Front Page Titles (by Subject) Possibility of Over-issue. - Money and the Mechanism of Exchange
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Possibility of Over-issue. - William Stanley Jevons, Money and the Mechanism of Exchange 
Money and the Mechanism of Exchange (New York: D. Appleton and Co. 1876).
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Possibility of Over-issue.
When prices are at a certain level, and trade in a quiescent state, a single banker is, no doubt, unable to put into circulation more than a certain quantity of bank-notes. He cannot produce a greater effect upon the whole currency than a single purchaser can by his sales or purchases produce upon the market for corn or cotton. But a number of bankers, all trying to issue additional notes, resemble a number of merchants offering to sell corn for future delivery, and the value of gold will be affected as the price of corn certainly is. We are too much accustomed to look upon the value of gold as a fixed datum line in commerce; but, in reality, it is a very variable thing. The tables of prices analysed by me in the Statistical Journal for June, 1865, show that between 1822 and 1825 there was an average rise of prices to the amount of 17 per cent.; and between 1844 and 1847, and 1852 and 1857, the average rises were respectively 13 and 31 per cent. Such variations of prices mean that the value of gold is itself altered in the inverse ratio; and these variations are produced mainly by extensions of credit. Every one who promises to pay gold on a future day, thereby increases the anticipated supply of gold, and there is no limit to the amount of gold which can thus be thrown upon the market. Every one who draws a bill or issues a note, unconsciously acts as a "bear" upon the gold market. Everything goes well, and apparent prosperity falls upon the whole community, so long as these promises to pay gold can be redeemed or replaced by new promises. But the rise of prices thus produced turns the foreign exchanges against the country, and creates a balance of indebtedness which must be paid in gold. The basis of the whole fabric of credit slips away, and produces that sudden collapse known as a commercial crisis.
Now, what is true of credit generally, is still more true of the special form of credit involved in bank promissory notes. These purport to be payable in gold coin on demand, so that they are taken by every one as equivalent to the coin. Even bills of exchange can be paid in notes, and as regards internal trade, no difficulty would be felt in maintaining credit so long as promises to pay gold circulate instead of gold. But foreigners will not hold such promises on the same footing; and, if the exchanges are against us, the metallic, not the paper, part of the currency will go abroad. It is at this moment that bankers will find no difficulty in expanding their issues, because many persons have claims to meet in gold, and the notes are regarded as gold. The notes will thus conveniently fill up the void occasioned by the exportation of specie; prices will be kept up, prosperity will continue, the balance of foreign trade will be still against us, and the game of replacing gold by promises will go on to an unlimited extent, until it becomes actually impossible to find more gold to make necessary payments abroad.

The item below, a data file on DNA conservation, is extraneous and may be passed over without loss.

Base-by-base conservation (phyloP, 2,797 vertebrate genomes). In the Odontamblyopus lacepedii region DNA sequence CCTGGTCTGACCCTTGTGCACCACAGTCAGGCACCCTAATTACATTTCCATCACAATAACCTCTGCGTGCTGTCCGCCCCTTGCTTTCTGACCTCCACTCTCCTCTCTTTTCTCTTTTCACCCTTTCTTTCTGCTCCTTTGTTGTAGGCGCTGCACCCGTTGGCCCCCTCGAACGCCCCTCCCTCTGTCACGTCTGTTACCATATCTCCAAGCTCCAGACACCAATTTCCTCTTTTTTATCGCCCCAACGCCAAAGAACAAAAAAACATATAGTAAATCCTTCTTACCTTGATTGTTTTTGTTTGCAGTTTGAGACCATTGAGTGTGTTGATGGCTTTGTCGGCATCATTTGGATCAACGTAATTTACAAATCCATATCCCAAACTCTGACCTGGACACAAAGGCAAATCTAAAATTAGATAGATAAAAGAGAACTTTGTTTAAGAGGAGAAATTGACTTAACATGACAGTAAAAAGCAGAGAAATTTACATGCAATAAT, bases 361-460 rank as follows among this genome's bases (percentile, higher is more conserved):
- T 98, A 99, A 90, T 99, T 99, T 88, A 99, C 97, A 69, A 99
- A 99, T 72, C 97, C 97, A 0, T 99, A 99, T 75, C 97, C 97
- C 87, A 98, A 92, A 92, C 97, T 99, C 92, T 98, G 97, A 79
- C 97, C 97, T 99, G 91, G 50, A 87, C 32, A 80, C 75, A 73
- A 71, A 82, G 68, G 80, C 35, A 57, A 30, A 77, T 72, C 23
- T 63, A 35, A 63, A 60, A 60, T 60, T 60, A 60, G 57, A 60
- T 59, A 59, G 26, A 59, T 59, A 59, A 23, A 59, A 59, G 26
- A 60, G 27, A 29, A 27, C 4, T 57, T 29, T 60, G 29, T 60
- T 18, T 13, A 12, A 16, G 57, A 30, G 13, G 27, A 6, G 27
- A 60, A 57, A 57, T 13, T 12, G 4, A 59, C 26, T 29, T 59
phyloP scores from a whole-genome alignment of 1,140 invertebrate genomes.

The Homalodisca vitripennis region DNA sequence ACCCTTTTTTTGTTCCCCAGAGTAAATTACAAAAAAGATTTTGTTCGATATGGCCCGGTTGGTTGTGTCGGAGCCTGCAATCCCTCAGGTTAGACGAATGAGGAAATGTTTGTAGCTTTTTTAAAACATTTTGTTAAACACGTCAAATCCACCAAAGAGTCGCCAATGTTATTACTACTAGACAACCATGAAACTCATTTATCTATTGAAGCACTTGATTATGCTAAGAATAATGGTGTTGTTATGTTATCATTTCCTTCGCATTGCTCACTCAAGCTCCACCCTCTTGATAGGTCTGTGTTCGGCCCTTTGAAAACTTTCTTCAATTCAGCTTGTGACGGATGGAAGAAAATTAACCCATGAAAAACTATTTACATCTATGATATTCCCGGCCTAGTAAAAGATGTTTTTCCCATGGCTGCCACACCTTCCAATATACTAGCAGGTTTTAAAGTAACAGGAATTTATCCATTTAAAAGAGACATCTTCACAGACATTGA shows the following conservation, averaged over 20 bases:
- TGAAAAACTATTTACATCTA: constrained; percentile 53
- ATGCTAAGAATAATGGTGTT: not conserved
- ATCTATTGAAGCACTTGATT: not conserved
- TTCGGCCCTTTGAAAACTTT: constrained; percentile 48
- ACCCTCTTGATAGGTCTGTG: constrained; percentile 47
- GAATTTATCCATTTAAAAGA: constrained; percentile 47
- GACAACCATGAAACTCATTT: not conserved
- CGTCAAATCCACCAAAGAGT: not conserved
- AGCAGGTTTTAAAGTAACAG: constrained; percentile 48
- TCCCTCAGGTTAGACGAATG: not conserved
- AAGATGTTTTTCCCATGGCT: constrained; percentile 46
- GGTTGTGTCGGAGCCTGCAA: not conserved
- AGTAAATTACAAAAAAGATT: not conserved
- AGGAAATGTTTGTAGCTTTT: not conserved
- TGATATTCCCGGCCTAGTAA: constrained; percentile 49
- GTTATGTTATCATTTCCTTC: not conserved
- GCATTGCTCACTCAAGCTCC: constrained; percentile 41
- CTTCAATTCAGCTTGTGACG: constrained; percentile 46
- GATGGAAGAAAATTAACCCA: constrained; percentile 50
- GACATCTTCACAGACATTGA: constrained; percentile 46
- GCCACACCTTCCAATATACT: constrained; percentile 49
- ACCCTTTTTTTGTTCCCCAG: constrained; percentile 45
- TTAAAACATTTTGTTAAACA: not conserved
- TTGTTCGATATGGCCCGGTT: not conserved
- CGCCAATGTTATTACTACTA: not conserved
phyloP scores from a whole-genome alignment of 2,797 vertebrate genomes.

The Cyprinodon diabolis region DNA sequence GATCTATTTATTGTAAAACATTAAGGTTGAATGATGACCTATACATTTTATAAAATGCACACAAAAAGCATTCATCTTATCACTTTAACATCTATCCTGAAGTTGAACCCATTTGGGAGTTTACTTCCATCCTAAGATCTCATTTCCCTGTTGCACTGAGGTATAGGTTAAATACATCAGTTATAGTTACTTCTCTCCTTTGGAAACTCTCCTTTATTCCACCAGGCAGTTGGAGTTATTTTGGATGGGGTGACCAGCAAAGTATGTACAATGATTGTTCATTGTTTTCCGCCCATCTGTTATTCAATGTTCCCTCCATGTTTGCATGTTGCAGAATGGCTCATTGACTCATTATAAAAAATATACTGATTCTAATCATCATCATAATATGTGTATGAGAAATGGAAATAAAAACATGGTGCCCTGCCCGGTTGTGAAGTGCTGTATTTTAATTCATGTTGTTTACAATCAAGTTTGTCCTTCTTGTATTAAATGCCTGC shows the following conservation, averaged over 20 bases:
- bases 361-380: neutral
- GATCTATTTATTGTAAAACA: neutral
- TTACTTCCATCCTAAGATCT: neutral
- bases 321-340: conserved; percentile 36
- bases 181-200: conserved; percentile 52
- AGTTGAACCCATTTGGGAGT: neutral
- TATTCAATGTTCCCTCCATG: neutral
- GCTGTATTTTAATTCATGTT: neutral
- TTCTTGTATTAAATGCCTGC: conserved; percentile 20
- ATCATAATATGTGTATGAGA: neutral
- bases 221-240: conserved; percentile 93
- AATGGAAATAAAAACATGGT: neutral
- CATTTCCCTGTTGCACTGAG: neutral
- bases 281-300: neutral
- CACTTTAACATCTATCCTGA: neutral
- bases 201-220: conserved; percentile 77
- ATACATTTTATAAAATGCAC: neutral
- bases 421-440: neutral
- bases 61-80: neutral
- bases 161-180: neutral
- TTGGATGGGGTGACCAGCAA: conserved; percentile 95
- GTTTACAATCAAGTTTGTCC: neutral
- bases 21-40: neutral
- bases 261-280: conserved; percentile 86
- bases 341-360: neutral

Professor Cliffe Leslie, writing in Macmillan's Magazine for August, 1864, correctly pointed out, as I think, that speculative credit often raises prices for a time above their natural range. Representative credit, on the other hand, by which I suppose he means notes issued against the actual deposit of metal, obviously forms no augmentation of the currency, and can have no effect in raising prices above the level which would exist under a purely metallic system.
The actual exhaustion of the bullion of a country is no mere ideal event, for it is what occurred in this country in 1839, under the free system of note issue. The Bank of England had parted with almost the whole of its bullion and was only saved from bankruptcy by the ignominious expedient of a large loan from the Bank of France. The narrow limits of this book evidently restrict me from entering into historical and statistical illustrations, but it may be said, that the collapse which followed the crisis of 1839 induced severer distress and depression of trade than has ever since been known in this country. We now carry on industry and commerce many times greater than in 1839, and there is nothing to indicate that either the bank directors or the commercial classes are more cautious or farseeing than they then were. On the contrary, competition, speculation, and the bold erection of the widest affairs upon the narrowest basis of real capital is more common than ever. Knowing as we do the very narrow margin of real metal upon which our many great banks conduct their business, it is impossible to entertain for a moment the notion of allowing the paper currency of the country to rest upon the discretionary reserves of such competing bankers.